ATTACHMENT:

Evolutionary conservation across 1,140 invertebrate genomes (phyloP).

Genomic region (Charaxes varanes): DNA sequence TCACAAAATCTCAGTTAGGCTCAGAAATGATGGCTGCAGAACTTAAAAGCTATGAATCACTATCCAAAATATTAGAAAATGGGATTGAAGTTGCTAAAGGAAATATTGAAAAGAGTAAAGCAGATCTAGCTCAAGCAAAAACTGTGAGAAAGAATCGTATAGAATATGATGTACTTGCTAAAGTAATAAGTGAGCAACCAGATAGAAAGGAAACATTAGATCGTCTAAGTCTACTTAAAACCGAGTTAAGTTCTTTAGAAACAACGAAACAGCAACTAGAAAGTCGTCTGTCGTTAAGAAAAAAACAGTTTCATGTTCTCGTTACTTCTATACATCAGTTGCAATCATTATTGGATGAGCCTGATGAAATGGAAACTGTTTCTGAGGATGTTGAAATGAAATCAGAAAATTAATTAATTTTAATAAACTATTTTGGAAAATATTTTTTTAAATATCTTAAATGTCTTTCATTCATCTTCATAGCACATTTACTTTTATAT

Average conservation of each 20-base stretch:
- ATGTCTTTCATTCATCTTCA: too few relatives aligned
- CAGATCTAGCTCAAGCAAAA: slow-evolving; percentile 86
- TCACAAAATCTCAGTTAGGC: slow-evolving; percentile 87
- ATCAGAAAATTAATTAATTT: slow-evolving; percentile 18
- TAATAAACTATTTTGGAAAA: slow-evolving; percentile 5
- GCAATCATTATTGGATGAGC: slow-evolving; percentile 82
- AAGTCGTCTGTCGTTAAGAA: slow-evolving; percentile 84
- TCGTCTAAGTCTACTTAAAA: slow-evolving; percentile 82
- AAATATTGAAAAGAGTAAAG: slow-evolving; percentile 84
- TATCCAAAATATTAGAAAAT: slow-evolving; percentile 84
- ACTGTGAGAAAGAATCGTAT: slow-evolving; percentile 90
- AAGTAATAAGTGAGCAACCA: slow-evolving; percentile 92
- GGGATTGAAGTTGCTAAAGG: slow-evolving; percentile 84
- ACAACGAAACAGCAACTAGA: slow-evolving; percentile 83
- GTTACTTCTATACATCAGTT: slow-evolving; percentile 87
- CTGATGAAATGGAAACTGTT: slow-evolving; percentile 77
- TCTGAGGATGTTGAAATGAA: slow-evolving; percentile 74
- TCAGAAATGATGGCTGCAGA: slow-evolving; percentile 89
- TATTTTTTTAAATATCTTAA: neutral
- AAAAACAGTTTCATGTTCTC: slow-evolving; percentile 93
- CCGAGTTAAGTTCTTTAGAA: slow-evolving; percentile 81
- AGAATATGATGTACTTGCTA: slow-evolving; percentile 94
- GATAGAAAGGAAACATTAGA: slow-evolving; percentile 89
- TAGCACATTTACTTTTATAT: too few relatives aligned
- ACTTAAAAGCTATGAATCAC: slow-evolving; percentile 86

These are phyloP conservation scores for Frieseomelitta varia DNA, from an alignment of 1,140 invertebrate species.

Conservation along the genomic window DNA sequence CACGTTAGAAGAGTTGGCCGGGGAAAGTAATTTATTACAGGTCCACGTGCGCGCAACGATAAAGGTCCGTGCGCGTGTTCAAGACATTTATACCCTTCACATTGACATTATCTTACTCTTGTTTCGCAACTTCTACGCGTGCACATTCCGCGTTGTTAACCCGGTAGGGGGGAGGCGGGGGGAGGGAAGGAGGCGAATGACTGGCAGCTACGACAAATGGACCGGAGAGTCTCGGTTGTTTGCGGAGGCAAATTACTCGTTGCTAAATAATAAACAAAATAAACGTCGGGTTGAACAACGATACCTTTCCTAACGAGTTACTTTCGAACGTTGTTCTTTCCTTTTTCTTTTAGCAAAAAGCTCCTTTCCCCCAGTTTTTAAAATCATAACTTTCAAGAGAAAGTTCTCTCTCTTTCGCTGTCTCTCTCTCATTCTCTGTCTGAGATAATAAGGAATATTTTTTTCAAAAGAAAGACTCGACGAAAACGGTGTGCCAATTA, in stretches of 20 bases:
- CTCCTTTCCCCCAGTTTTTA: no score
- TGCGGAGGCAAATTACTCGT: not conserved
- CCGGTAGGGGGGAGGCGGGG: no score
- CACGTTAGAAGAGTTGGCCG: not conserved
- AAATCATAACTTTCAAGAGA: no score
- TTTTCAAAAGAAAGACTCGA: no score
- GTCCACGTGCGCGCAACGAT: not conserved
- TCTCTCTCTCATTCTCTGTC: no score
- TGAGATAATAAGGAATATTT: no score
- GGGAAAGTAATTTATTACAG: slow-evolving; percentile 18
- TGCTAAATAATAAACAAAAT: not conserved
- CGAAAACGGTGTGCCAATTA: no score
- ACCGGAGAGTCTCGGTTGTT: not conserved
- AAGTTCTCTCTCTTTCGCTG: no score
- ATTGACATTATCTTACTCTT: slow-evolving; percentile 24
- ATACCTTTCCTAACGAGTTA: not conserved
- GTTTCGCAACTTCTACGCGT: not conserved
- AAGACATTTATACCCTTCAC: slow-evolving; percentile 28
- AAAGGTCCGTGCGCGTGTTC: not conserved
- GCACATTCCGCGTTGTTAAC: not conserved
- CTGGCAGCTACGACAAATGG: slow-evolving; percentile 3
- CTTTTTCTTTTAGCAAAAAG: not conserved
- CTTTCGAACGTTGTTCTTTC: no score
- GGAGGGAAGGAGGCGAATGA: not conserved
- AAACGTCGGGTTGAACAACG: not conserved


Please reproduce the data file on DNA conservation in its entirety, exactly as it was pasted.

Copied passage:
Evolutionary conservation across 1,140 invertebrate genomes (phyloP).

Genomic region (Charaxes varanes): DNA sequence TCACAAAATCTCAGTTAGGCTCAGAAATGATGGCTGCAGAACTTAAAAGCTATGAATCACTATCCAAAATATTAGAAAATGGGATTGAAGTTGCTAAAGGAAATATTGAAAAGAGTAAAGCAGATCTAGCTCAAGCAAAAACTGTGAGAAAGAATCGTATAGAATATGATGTACTTGCTAAAGTAATAAGTGAGCAACCAGATAGAAAGGAAACATTAGATCGTCTAAGTCTACTTAAAACCGAGTTAAGTTCTTTAGAAACAACGAAACAGCAACTAGAAAGTCGTCTGTCGTTAAGAAAAAAACAGTTTCATGTTCTCGTTACTTCTATACATCAGTTGCAATCATTATTGGATGAGCCTGATGAAATGGAAACTGTTTCTGAGGATGTTGAAATGAAATCAGAAAATTAATTAATTTTAATAAACTATTTTGGAAAATATTTTTTTAAATATCTTAAATGTCTTTCATTCATCTTCATAGCACATTTACTTTTATAT

Average conservation of each 20-base stretch:
- ATGTCTTTCATTCATCTTCA: too few relatives aligned
- CAGATCTAGCTCAAGCAAAA: slow-evolving; percentile 86
- TCACAAAATCTCAGTTAGGC: slow-evolving; percentile 87
- ATCAGAAAATTAATTAATTT: slow-evolving; percentile 18
- TAATAAACTATTTTGGAAAA: slow-evolving; percentile 5
- GCAATCATTATTGGATGAGC: slow-evolving; percentile 82
- AAGTCGTCTGTCGTTAAGAA: slow-evolving; percentile 84
- TCGTCTAAGTCTACTTAAAA: slow-evolving; percentile 82
- AAATATTGAAAAGAGTAAAG: slow-evolving; percentile 84
- TATCCAAAATATTAGAAAAT: slow-evolving; percentile 84
- ACTGTGAGAAAGAATCGTAT: slow-evolving; percentile 90
- AAGTAATAAGTGAGCAACCA: slow-evolving; percentile 92
- GGGATTGAAGTTGCTAAAGG: slow-evolving; percentile 84
- ACAACGAAACAGCAACTAGA: slow-evolving; percentile 83
- GTTACTTCTATACATCAGTT: slow-evolving; percentile 87
- CTGATGAAATGGAAACTGTT: slow-evolving; percentile 77
- TCTGAGGATGTTGAAATGAA: slow-evolving; percentile 74
- TCAGAAATGATGGCTGCAGA: slow-evolving; percentile 89
- TATTTTTTTAAATATCTTAA: neutral
- AAAAACAGTTTCATGTTCTC: slow-evolving; percentile 93
- CCGAGTTAAGTTCTTTAGAA: slow-evolving; percentile 81
- AGAATATGATGTACTTGCTA: slow-evolving; percentile 94
- GATAGAAAGGAAACATTAGA: slow-evolving; percentile 89
- TAGCACATTTACTTTTATAT: too few relatives aligned
- ACTTAAAAGCTATGAATCAC: slow-evolving; percentile 86

These are phyloP conservation scores for Frieseomelitta varia DNA, from an alignment of 1,140 invertebrate species.

Conservation along the genomic window DNA sequence CACGTTAGAAGAGTTGGCCGGGGAAAGTAATTTATTACAGGTCCACGTGCGCGCAACGATAAAGGTCCGTGCGCGTGTTCAAGACATTTATACCCTTCACATTGACATTATCTTACTCTTGTTTCGCAACTTCTACGCGTGCACATTCCGCGTTGTTAACCCGGTAGGGGGGAGGCGGGGGGAGGGAAGGAGGCGAATGACTGGCAGCTACGACAAATGGACCGGAGAGTCTCGGTTGTTTGCGGAGGCAAATTACTCGTTGCTAAATAATAAACAAAATAAACGTCGGGTTGAACAACGATACCTTTCCTAACGAGTTACTTTCGAACGTTGTTCTTTCCTTTTTCTTTTAGCAAAAAGCTCCTTTCCCCCAGTTTTTAAAATCATAACTTTCAAGAGAAAGTTCTCTCTCTTTCGCTGTCTCTCTCTCATTCTCTGTCTGAGATAATAAGGAATATTTTTTTCAAAAGAAAGACTCGACGAAAACGGTGTGCCAATTA, in stretches of 20 bases:
- CTCCTTTCCCCCAGTTTTTA: no score
- TGCGGAGGCAAATTACTCGT: not conserved
- CCGGTAGGGGGGAGGCGGGG: no score
- CACGTTAGAAGAGTTGGCCG: not conserved
- AAATCATAACTTTCAAGAGA: no score
- TTTTCAAAAGAAAGACTCGA: no score
- GTCCACGTGCGCGCAACGAT: not conserved
- TCTCTCTCTCATTCTCTGTC: no score
- TGAGATAATAAGGAATATTT: no score
- GGGAAAGTAATTTATTACAG: slow-evolving; percentile 18
- TGCTAAATAATAAACAAAAT: not conserved
- CGAAAACGGTGTGCCAATTA: no score
- ACCGGAGAGTCTCGGTTGTT: not conserved
- AAGTTCTCTCTCTTTCGCTG: no score
- ATTGACATTATCTTACTCTT: slow-evolving; percentile 24
- ATACCTTTCCTAACGAGTTA: not conserved
- GTTTCGCAACTTCTACGCGT: not conserved
- AAGACATTTATACCCTTCAC: slow-evolving; percentile 28
- AAAGGTCCGTGCGCGTGTTC: not conserved
- GCACATTCCGCGTTGTTAAC: not conserved
- CTGGCAGCTACGACAAATGG: slow-evolving; percentile 3
- CTTTTTCTTTTAGCAAAAAG: not conserved
- CTTTCGAACGTTGTTCTTTC: no score
- GGAGGGAAGGAGGCGAATGA: not conserved
- AAACGTCGGGTTGAACAACG: not conserved